I wish women would stop taking relationship advice from ‘men’. And by this I mean men who are unqualified. These men are not Counsellors, Psychotherapists’ or Psychologists. They don’t know JACK about you or your partner. But they are perambulating as relationship experts on social media and even on TV. Some of them are labeling themselves as lifestyle coaches with little qualification to show. And worst still, a lot of these men have terrible track records of being awful partners to very many women. And you know what? Some women are doing it now too, they are on Facebook live, Instagram live! Talking about how you ought to ‘do’ your man!
Don’t get me wrong we can learn so much from other people, but in my opinion the tell-tale signs of a fraud is when you hear their advice predominantly directed at the woman; cook more, serve him, kneel when you serve him, have sex whenever he wants, pray for him, fast for him, he is your father. Have you ever wondered why these advisers direct their opinions 9and that’s all they are opinions) at women. Why aren’t many more relationship advisers targeting men with these half baked advise. I’ll tell you why, because it is easier and lazier. Telling women what to do, and how to do it still fits into the traditional norms of many patriarchal society.
I am not a relationship expert either. I am just a married woman concerned about the wrong messaging and the abuse of women under the guise of marriage, and our own complicity as women and as a society in this abuse. All I am saying is that marriage should for the most part be enjoyed, being realistic and mature about its ups and downs too. And as a woman it is not your sole responsibility to keep the marriage going, it’s a joint effort. You did not stand at the altar alone, you did not marry yourself, and before anyone makes reference to that Yoruba proverb ‘Obinrin lo un di ile mu’ which translates to ‘it’s the woman’s responsibility to ‘hold’ her home. We are not listening to that bullshit anymore. It has always and will always take two to make a relationship work and any advise that predominantly shifts the responsibility on the woman is wrong and dangerous.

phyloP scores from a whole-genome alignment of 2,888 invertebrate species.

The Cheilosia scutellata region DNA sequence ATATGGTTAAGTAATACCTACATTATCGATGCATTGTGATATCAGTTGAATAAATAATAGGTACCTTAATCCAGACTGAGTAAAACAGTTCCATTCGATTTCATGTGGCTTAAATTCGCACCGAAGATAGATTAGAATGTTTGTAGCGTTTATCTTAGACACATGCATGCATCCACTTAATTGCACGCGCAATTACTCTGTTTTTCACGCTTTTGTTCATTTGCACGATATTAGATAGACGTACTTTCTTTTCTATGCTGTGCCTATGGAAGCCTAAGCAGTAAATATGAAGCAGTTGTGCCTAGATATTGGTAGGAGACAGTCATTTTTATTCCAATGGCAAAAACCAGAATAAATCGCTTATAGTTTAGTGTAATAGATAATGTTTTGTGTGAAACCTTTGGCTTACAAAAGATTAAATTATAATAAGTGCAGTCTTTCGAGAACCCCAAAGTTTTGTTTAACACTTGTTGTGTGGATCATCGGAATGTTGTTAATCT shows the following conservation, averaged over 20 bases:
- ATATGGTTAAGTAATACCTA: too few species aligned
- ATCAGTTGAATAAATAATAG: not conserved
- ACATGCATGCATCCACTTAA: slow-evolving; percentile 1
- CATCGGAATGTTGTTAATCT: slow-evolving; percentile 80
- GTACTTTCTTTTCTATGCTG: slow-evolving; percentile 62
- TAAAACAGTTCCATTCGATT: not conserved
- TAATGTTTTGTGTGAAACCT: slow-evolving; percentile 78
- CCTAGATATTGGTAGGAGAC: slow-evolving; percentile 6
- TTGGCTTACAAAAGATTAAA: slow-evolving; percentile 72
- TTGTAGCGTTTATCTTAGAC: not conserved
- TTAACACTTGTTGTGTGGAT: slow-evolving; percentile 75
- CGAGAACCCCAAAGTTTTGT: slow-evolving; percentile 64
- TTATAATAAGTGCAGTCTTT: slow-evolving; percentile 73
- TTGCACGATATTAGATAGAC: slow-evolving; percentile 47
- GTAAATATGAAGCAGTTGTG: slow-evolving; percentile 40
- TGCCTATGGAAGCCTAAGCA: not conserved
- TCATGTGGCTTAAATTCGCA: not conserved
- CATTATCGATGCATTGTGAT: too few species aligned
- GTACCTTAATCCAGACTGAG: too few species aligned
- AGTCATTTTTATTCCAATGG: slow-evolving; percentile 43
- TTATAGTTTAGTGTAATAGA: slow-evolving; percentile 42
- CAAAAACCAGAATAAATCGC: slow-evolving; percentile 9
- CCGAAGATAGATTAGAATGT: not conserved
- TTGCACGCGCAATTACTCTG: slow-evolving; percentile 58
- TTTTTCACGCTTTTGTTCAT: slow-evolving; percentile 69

I have observed that in the best relationships ‘power and responsibility’ doesn’t lie in one place, it shifts. Sometimes the husband is in the driving seat, and sometimes the wife is in the driving seat. I know that this idea of shifting ‘power and responsibility’ goes against the grain of how we as women have been raised especially in Nigeria. But it’s what I have observed in my own personal interpretation of healthy relationships. In those relationships, the man is the head sometimes, and sometimes the woman is the head. No one sits on the throne forever! And no, healthy couples rarely sit down to carve out when the man will be the head, or when the woman would be the head, it’s probably more organic, falling naturally to where the couple’s strengths lie. I am always adamant that in the healthiest of relationships a woman cannot always be in that submissive lane, nor can the man always lead. I warn you, if you stay in that submission lane for too long you will become redundant, a doormat. And if you think you can constantly be the leader, you will morph into a tyrant, and in time lose your captor.
People often challenge me by saying their parents have been married for 50 years and did it the ‘traditional way’ – and some would list barmy things like (no lie I’ve heard all of these):
- My father didn’t eat yesterday’s stew so whatever my mom was up to she had to cook fresh everyday
- My father can’t eat pounded yam with lumps so my mum would have to remake it
- My father didn’t let my mum work
- My father had affairs but told my mother she was number 1
Often, children from these backgrounds appear to accept that their home traditions is the natural and right order. Never have I heard them question the physical or emotional damage these imbalances might have had on their mother and even them. In fact they will argue that their mothers were happy, because she always looked happy or rarely voiced her discontent. But how many mothers burden their children with their deepest unhappiness? And one cannot judge happiness by the length of a marriage in a society where there is little support for those who leave their marriages, even under cruel and dire conditions; little support from the state, little support from the church, little support from the family). To point to length of marriage alone would be TOO simplistic. Being married for 50 years is not a goal. Being happy, feeling fulfilled and feeling accomplished whilst in the marriage ought to be the goal?.